Is doing a jigsaw puzzle completely pointless? You spend hours looking for little bits and then it’s finished and then you pull it to bits again.

Is it more pointless than watching sport or sudoku?

Question 2 Is knitting, erotically off putting? A friend of a person I know said her husband hates her knitting as it is so unsexy.

I think it can be

Question 3 Why do I feel so bereft by my dear friend dying when it was a merciful release for her?

Question 5 Is this house too big?

Question 6 Is the world changed forever?

Things I found out today:

It’s worth taking more notice of the world on the quarantine walk.

Stillness is surprisingly good.

Friend on a bench reading

 It’s really annoying when you have been through all the puzzle pieces and there is still one edge bit missing.

Death is sorrowful and far too close. Stepping up to the front line is a salutary reminder.

8 episodes of Virgin River in one day is bad for your health.

but he is seriously cute, not hot priest cute but okay as runner up

Microbes are everywhere, like fruit flies only worse and smaller.

but weirdly other worldly and you have to admire their fire power

It’s better to avoid reading anything about he who cannot be named- the orange, stupid one as he is so dangerous in his frightening narcissism.

“We have a perfectly coordinated and fine tuned plan at the White House for our attack on Coronavirus” Apart from anything else he doesn’t know an adverb from his arse.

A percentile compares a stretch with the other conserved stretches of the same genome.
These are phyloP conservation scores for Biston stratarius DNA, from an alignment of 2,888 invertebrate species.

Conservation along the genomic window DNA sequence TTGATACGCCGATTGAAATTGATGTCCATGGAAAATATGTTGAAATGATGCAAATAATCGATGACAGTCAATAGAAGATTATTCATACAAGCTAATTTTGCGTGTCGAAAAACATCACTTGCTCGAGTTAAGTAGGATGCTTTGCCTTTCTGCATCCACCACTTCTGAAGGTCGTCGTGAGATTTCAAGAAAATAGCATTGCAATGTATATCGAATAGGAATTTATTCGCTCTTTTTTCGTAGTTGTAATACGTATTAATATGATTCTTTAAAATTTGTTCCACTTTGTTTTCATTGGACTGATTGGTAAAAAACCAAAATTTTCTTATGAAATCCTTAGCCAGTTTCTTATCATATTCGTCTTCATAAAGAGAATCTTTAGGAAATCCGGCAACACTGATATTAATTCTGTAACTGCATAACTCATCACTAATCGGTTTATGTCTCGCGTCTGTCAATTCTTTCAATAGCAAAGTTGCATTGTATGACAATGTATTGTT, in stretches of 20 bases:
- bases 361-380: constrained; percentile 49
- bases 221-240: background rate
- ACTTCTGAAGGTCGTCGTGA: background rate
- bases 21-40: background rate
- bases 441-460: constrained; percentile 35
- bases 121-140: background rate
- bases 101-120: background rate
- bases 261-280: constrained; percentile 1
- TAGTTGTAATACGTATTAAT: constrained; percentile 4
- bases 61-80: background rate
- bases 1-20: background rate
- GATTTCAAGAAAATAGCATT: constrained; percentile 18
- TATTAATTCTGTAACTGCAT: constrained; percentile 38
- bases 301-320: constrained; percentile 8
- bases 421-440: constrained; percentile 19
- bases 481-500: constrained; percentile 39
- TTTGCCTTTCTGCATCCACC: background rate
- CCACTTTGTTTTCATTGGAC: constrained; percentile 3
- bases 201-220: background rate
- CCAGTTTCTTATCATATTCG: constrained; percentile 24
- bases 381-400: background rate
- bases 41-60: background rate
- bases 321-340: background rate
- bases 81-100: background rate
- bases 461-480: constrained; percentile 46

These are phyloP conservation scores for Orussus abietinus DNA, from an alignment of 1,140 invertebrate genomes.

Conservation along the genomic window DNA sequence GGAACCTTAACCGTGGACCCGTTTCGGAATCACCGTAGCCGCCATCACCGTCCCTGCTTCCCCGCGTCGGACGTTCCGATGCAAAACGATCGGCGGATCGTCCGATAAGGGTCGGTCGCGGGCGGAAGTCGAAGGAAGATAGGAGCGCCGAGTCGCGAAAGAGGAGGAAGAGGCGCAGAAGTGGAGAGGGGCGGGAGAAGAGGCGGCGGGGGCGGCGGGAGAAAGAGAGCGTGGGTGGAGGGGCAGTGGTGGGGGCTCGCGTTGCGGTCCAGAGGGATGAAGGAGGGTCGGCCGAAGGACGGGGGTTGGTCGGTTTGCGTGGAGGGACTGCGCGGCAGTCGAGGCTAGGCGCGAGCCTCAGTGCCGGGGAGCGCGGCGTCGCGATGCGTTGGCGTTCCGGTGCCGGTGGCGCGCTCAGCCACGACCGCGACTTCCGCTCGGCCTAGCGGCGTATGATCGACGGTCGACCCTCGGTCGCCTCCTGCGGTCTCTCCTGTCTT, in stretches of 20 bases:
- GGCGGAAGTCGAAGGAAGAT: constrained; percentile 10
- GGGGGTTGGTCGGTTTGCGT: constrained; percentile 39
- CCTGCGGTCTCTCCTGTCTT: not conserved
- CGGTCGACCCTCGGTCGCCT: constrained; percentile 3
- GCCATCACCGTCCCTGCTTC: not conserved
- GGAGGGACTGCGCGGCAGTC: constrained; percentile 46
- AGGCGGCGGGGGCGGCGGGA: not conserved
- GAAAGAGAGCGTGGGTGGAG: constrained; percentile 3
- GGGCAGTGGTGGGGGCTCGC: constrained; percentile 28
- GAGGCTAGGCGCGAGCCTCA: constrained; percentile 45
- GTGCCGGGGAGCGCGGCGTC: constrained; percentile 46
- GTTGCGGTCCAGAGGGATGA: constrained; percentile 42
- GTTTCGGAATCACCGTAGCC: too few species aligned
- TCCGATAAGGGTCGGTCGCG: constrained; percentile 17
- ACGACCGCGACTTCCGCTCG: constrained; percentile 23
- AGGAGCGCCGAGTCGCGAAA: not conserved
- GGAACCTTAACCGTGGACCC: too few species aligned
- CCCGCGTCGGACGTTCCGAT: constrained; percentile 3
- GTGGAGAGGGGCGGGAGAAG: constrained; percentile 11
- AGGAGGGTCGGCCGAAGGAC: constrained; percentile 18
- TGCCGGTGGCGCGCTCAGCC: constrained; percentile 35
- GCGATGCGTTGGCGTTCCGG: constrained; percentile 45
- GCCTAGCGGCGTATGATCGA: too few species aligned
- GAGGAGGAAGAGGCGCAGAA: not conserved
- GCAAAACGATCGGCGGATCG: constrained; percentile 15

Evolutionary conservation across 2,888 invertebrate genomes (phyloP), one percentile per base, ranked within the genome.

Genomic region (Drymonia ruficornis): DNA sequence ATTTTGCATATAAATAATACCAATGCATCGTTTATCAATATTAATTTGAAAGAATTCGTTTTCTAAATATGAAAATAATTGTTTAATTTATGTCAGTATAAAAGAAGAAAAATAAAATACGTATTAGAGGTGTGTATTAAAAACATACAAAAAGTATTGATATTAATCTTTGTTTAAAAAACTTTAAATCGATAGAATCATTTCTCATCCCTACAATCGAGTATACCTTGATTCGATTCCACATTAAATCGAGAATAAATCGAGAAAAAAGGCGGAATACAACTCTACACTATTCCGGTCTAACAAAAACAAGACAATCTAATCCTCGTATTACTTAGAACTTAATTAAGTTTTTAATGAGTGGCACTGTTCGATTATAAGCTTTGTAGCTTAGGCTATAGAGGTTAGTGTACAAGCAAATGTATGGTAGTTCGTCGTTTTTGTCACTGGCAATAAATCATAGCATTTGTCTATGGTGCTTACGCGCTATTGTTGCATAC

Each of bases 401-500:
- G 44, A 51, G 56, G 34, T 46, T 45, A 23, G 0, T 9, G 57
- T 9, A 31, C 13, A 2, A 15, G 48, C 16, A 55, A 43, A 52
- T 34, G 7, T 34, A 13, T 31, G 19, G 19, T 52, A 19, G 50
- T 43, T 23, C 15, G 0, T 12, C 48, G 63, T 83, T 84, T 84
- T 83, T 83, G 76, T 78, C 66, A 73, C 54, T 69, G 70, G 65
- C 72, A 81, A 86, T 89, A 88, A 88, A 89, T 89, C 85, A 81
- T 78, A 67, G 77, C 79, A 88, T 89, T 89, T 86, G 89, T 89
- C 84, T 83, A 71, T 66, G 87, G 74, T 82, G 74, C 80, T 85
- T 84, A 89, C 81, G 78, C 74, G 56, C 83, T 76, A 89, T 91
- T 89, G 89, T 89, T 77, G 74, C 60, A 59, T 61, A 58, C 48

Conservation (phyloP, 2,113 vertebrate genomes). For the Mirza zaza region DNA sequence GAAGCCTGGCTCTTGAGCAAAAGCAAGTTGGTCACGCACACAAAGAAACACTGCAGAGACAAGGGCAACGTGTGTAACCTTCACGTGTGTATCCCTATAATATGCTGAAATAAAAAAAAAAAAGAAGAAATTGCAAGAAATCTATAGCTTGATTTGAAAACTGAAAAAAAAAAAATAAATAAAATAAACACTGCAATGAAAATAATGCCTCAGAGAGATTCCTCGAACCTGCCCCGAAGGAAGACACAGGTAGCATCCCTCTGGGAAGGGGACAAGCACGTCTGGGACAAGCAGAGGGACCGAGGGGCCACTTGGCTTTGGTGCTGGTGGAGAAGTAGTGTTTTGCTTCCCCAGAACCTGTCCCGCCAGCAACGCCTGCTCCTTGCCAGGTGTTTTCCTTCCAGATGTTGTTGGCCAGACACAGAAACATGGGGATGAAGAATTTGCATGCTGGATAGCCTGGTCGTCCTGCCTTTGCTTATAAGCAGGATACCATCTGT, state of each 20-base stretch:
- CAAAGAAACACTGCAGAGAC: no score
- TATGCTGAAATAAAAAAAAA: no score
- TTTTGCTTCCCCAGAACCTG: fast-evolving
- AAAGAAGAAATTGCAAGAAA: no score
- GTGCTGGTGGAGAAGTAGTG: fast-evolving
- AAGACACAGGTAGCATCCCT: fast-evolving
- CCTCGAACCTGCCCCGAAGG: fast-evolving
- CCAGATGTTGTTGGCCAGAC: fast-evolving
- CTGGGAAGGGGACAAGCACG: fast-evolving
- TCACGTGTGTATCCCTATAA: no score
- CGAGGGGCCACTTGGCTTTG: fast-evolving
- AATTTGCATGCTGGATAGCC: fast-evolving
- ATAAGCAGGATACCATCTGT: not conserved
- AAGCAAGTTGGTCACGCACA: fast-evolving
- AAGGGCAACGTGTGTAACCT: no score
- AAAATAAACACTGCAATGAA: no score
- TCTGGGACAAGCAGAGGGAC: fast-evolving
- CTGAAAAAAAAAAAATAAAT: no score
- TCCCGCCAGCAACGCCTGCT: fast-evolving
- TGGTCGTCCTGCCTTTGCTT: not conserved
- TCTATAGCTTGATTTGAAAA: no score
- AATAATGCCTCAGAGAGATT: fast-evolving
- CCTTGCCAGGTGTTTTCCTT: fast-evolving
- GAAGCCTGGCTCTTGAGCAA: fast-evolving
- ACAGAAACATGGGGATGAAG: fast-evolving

Jacinda is a star. ” I have one final message. Be kind. I know people will want to act as enforcers. And I understand that, people are afraid and anxious. We will play that role for you. What we need from you, is support one another. Go home tonight and check in on your neighbours. Start a phone tree with your street. Plan how you’ll keep in touch with one another. We will get through this together, but only if we stick together. Be strong and be kind.

Little kids are looking for bears in the neighbourhood while they get their daily dose of exercise. I didn’t have a bear so made do with Max from Where The Wild Things Are, a monster from the same book, a lion and a rabbit.

It’s very good knowing noone is going to see you and it’s okay to get up late. I knew that whale onesie (actually its a cat but I look like an orca in it) was going to be handy.  (Day one is officially over right now.)

That I miss my friend very much even though she was too unwell to really see me these last months.

Lastly, I’m propagating thyme. We have a lot of it on our hands and maybe it’s good that the world has stopped spinning but hopefully just for a bit and may we be changed by it in a good way.

May you be safe and well. FG

New Year Resolution #1. Get back to writing.

I’m getting a head start on my resolutions and looking back over the old 12 months.

January: I didn’t want to start so negatively but I read this poem in early Jan 2019. I won’t mention him again, hopefully.

February: Now that’s over with, I’m moving on to more joyful things. Auckland traffic is hell. Me coming home from work. Love my commute.

March: To heck with the budget. Call me materialistic. Timothy Oulton, you are my main (furniture) man. Hey, it’s now a family heirloom…justify, justify. Now saving for the (small, come on I’m reasonable,) gyro chandelier and maybe the infinity mirror…or not.

April: Happy birthday to me. Will there be enough food? You can’t eat flowers. (Or can you?)

April was also rat catching month.

I know I shouldn’t look so gleeful and evil.

May: Friday Poem book, edited by Steve Braunias. A great buy. Paula Harris you make me guffaw in an unseemly kind of way.